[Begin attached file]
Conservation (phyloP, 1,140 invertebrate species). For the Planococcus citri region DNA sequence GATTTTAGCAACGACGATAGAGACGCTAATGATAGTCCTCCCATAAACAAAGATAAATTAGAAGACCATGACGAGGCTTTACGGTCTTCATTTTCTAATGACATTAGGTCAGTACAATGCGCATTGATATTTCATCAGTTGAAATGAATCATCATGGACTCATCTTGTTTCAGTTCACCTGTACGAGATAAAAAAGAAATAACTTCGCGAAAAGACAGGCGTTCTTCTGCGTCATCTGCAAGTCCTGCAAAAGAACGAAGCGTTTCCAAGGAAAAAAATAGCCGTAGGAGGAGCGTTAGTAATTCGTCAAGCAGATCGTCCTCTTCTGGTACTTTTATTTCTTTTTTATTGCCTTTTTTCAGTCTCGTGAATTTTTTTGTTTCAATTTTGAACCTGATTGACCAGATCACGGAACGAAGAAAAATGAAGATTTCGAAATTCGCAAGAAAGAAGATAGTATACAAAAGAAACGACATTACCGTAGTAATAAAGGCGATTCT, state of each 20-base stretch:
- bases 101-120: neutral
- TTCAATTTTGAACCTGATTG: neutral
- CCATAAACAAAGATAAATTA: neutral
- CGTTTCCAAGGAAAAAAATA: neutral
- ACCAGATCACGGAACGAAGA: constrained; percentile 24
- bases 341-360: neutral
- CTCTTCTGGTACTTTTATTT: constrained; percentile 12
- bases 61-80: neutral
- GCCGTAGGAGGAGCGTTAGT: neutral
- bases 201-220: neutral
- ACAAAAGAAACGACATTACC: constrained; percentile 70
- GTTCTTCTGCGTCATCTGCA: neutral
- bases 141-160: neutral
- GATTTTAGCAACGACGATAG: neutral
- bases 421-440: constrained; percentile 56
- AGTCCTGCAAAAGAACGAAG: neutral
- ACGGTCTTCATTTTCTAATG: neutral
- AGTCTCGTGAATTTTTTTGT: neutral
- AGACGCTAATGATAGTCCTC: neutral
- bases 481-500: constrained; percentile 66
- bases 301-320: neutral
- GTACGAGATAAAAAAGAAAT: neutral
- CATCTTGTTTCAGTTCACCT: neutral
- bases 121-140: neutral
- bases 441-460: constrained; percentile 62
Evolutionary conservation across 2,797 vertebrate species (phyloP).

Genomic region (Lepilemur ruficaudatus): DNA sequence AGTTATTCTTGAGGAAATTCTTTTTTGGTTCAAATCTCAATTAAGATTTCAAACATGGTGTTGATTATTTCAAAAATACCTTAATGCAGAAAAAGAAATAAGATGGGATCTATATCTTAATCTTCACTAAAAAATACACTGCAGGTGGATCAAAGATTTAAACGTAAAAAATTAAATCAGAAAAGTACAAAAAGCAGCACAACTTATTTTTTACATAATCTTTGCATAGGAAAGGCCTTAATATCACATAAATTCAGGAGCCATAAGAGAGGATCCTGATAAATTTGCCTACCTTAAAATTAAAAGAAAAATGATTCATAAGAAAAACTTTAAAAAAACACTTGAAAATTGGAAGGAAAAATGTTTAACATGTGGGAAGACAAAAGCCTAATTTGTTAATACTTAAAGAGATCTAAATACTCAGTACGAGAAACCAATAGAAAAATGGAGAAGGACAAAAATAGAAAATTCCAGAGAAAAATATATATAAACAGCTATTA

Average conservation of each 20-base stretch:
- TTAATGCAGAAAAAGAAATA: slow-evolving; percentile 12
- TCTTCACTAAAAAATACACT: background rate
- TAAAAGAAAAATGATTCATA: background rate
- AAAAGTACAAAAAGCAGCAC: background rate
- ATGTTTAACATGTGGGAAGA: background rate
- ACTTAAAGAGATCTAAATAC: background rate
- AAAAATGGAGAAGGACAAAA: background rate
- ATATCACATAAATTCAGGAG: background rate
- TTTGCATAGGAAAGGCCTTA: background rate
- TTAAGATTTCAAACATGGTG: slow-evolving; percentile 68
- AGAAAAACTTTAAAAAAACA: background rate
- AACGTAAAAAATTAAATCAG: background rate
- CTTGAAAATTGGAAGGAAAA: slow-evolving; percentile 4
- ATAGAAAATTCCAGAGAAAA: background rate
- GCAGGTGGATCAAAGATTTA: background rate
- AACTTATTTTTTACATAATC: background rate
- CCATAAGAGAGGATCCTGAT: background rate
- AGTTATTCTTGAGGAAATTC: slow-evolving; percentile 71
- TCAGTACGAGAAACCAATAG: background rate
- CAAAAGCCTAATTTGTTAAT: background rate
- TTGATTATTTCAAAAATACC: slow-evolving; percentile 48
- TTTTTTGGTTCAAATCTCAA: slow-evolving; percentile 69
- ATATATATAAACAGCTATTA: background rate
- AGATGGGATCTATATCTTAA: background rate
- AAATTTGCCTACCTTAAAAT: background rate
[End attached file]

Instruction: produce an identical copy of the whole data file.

Conservation (phyloP, 1,140 invertebrate species). For the Planococcus citri region DNA sequence GATTTTAGCAACGACGATAGAGACGCTAATGATAGTCCTCCCATAAACAAAGATAAATTAGAAGACCATGACGAGGCTTTACGGTCTTCATTTTCTAATGACATTAGGTCAGTACAATGCGCATTGATATTTCATCAGTTGAAATGAATCATCATGGACTCATCTTGTTTCAGTTCACCTGTACGAGATAAAAAAGAAATAACTTCGCGAAAAGACAGGCGTTCTTCTGCGTCATCTGCAAGTCCTGCAAAAGAACGAAGCGTTTCCAAGGAAAAAAATAGCCGTAGGAGGAGCGTTAGTAATTCGTCAAGCAGATCGTCCTCTTCTGGTACTTTTATTTCTTTTTTATTGCCTTTTTTCAGTCTCGTGAATTTTTTTGTTTCAATTTTGAACCTGATTGACCAGATCACGGAACGAAGAAAAATGAAGATTTCGAAATTCGCAAGAAAGAAGATAGTATACAAAAGAAACGACATTACCGTAGTAATAAAGGCGATTCT, state of each 20-base stretch:
- bases 101-120: neutral
- TTCAATTTTGAACCTGATTG: neutral
- CCATAAACAAAGATAAATTA: neutral
- CGTTTCCAAGGAAAAAAATA: neutral
- ACCAGATCACGGAACGAAGA: constrained; percentile 24
- bases 341-360: neutral
- CTCTTCTGGTACTTTTATTT: constrained; percentile 12
- bases 61-80: neutral
- GCCGTAGGAGGAGCGTTAGT: neutral
- bases 201-220: neutral
- ACAAAAGAAACGACATTACC: constrained; percentile 70
- GTTCTTCTGCGTCATCTGCA: neutral
- bases 141-160: neutral
- GATTTTAGCAACGACGATAG: neutral
- bases 421-440: constrained; percentile 56
- AGTCCTGCAAAAGAACGAAG: neutral
- ACGGTCTTCATTTTCTAATG: neutral
- AGTCTCGTGAATTTTTTTGT: neutral
- AGACGCTAATGATAGTCCTC: neutral
- bases 481-500: constrained; percentile 66
- bases 301-320: neutral
- GTACGAGATAAAAAAGAAAT: neutral
- CATCTTGTTTCAGTTCACCT: neutral
- bases 121-140: neutral
- bases 441-460: constrained; percentile 62
Evolutionary conservation across 2,797 vertebrate species (phyloP).

Genomic region (Lepilemur ruficaudatus): DNA sequence AGTTATTCTTGAGGAAATTCTTTTTTGGTTCAAATCTCAATTAAGATTTCAAACATGGTGTTGATTATTTCAAAAATACCTTAATGCAGAAAAAGAAATAAGATGGGATCTATATCTTAATCTTCACTAAAAAATACACTGCAGGTGGATCAAAGATTTAAACGTAAAAAATTAAATCAGAAAAGTACAAAAAGCAGCACAACTTATTTTTTACATAATCTTTGCATAGGAAAGGCCTTAATATCACATAAATTCAGGAGCCATAAGAGAGGATCCTGATAAATTTGCCTACCTTAAAATTAAAAGAAAAATGATTCATAAGAAAAACTTTAAAAAAACACTTGAAAATTGGAAGGAAAAATGTTTAACATGTGGGAAGACAAAAGCCTAATTTGTTAATACTTAAAGAGATCTAAATACTCAGTACGAGAAACCAATAGAAAAATGGAGAAGGACAAAAATAGAAAATTCCAGAGAAAAATATATATAAACAGCTATTA

Average conservation of each 20-base stretch:
- TTAATGCAGAAAAAGAAATA: slow-evolving; percentile 12
- TCTTCACTAAAAAATACACT: background rate
- TAAAAGAAAAATGATTCATA: background rate
- AAAAGTACAAAAAGCAGCAC: background rate
- ATGTTTAACATGTGGGAAGA: background rate
- ACTTAAAGAGATCTAAATAC: background rate
- AAAAATGGAGAAGGACAAAA: background rate
- ATATCACATAAATTCAGGAG: background rate
- TTTGCATAGGAAAGGCCTTA: background rate
- TTAAGATTTCAAACATGGTG: slow-evolving; percentile 68
- AGAAAAACTTTAAAAAAACA: background rate
- AACGTAAAAAATTAAATCAG: background rate
- CTTGAAAATTGGAAGGAAAA: slow-evolving; percentile 4
- ATAGAAAATTCCAGAGAAAA: background rate
- GCAGGTGGATCAAAGATTTA: background rate
- AACTTATTTTTTACATAATC: background rate
- CCATAAGAGAGGATCCTGAT: background rate
- AGTTATTCTTGAGGAAATTC: slow-evolving; percentile 71
- TCAGTACGAGAAACCAATAG: background rate
- CAAAAGCCTAATTTGTTAAT: background rate
- TTGATTATTTCAAAAATACC: slow-evolving; percentile 48
- TTTTTTGGTTCAAATCTCAA: slow-evolving; percentile 69
- ATATATATAAACAGCTATTA: background rate
- AGATGGGATCTATATCTTAA: background rate
- AAATTTGCCTACCTTAAAAT: background rate